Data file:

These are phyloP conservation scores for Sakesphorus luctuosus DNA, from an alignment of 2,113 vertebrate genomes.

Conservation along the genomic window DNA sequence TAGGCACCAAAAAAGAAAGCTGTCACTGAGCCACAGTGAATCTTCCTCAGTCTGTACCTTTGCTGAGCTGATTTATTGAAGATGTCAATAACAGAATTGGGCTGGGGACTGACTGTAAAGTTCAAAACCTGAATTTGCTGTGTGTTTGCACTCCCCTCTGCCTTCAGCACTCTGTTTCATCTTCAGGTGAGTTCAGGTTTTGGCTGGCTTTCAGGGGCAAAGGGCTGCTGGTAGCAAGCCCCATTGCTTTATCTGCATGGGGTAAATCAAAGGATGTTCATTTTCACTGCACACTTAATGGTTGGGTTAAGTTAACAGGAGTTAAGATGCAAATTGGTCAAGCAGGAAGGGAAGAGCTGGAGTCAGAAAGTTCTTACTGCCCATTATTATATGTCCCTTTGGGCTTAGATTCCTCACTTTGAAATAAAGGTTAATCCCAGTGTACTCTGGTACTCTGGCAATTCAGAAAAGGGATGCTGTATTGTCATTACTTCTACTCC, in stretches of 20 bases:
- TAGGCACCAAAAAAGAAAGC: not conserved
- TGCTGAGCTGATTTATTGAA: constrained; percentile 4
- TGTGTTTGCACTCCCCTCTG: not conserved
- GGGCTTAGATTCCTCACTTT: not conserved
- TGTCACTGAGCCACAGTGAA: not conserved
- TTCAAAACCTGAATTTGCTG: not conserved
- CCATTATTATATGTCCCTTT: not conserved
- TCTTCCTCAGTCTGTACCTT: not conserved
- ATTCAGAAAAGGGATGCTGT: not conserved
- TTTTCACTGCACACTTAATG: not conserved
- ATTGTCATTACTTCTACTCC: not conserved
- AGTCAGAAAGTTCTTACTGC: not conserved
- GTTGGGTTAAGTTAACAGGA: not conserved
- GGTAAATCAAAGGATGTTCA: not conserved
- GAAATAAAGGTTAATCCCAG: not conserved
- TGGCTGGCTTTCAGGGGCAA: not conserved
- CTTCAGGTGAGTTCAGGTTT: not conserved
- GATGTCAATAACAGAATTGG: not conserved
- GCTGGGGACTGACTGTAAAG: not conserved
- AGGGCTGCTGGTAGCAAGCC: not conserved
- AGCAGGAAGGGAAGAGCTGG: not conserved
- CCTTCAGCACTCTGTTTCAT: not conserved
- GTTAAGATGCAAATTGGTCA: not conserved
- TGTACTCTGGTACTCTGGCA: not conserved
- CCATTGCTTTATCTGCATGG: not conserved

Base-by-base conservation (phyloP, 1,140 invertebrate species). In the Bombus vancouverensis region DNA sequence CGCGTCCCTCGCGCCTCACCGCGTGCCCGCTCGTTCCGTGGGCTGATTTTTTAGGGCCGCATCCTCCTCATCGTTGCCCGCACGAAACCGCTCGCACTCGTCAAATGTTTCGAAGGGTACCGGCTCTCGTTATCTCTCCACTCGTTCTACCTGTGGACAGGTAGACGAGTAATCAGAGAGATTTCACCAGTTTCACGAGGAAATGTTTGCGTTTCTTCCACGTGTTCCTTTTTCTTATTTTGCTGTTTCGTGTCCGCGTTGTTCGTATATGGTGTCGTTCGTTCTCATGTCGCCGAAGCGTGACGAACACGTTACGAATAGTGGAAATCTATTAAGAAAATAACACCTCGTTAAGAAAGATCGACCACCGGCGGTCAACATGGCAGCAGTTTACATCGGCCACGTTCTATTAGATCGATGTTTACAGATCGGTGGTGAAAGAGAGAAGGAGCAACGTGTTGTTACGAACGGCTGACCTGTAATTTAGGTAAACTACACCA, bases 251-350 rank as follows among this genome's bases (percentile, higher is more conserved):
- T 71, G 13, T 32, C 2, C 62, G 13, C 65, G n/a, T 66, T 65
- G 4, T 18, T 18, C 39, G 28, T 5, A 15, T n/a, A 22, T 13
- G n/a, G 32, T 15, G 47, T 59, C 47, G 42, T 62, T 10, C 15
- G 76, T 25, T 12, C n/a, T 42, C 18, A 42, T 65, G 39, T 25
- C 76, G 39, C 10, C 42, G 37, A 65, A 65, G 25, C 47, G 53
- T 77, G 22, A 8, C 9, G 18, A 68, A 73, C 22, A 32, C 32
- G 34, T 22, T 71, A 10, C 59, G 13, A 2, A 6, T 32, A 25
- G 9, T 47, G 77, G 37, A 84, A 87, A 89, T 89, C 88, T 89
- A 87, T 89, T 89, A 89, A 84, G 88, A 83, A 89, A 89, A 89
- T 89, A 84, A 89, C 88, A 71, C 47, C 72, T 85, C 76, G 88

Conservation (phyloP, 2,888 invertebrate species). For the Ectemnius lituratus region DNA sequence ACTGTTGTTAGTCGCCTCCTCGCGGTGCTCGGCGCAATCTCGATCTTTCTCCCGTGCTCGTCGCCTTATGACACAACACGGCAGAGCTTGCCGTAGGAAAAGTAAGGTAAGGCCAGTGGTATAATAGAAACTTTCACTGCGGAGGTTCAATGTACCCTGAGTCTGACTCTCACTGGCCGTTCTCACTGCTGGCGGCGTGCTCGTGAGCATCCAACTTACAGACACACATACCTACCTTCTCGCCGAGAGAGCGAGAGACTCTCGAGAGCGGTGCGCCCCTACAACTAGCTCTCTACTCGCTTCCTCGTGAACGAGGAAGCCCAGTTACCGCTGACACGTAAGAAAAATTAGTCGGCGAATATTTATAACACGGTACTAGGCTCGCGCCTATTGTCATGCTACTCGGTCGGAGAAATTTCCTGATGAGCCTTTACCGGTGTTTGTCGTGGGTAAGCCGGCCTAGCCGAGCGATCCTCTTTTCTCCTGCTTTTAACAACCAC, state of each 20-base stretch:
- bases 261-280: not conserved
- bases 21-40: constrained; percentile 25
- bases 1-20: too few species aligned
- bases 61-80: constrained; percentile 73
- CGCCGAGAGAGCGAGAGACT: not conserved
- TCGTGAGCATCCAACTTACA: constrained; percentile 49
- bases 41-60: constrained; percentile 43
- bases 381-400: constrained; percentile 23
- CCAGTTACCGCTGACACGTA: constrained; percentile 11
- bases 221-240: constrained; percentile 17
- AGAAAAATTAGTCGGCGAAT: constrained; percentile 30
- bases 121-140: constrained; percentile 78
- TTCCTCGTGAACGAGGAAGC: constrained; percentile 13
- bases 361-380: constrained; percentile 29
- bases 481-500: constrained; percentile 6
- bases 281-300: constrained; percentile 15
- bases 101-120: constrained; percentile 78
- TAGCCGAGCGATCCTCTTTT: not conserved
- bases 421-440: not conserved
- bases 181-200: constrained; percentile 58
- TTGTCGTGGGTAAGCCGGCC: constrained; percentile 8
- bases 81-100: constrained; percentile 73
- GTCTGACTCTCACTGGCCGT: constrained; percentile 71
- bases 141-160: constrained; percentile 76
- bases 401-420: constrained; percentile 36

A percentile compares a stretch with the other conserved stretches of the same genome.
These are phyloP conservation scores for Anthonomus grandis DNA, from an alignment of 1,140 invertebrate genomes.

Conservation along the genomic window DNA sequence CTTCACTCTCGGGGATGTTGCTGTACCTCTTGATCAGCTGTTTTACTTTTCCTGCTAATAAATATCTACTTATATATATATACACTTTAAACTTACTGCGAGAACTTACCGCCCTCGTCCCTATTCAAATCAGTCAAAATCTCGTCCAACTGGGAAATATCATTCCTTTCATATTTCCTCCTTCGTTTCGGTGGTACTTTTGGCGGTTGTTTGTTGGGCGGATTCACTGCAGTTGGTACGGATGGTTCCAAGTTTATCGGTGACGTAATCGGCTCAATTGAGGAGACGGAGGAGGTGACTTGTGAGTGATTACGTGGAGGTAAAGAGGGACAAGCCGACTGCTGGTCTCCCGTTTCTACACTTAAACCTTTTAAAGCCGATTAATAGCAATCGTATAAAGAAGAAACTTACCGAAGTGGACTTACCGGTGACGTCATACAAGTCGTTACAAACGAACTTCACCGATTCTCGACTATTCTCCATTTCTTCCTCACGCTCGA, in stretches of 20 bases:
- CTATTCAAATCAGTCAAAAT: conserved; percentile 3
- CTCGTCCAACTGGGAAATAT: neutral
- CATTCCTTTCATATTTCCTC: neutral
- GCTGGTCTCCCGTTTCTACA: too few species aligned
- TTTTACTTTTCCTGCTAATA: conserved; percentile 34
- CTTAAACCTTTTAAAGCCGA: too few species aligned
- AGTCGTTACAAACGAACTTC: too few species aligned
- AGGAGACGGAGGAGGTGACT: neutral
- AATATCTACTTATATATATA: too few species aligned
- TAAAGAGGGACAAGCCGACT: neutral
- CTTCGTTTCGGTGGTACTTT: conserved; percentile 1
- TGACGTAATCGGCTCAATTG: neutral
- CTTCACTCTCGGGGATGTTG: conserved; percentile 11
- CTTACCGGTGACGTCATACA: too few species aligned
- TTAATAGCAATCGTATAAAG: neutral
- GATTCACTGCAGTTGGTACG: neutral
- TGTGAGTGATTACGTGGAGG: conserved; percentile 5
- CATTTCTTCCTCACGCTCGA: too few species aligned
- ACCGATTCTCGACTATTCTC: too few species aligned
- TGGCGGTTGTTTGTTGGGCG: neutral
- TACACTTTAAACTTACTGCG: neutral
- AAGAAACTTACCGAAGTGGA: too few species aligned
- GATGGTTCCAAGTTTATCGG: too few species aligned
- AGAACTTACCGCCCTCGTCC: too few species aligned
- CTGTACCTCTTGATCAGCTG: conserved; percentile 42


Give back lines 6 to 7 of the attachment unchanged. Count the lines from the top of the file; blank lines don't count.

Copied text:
- GGGCTTAGATTCCTCACTTT: not conserved
- TGTCACTGAGCCACAGTGAA: not conserved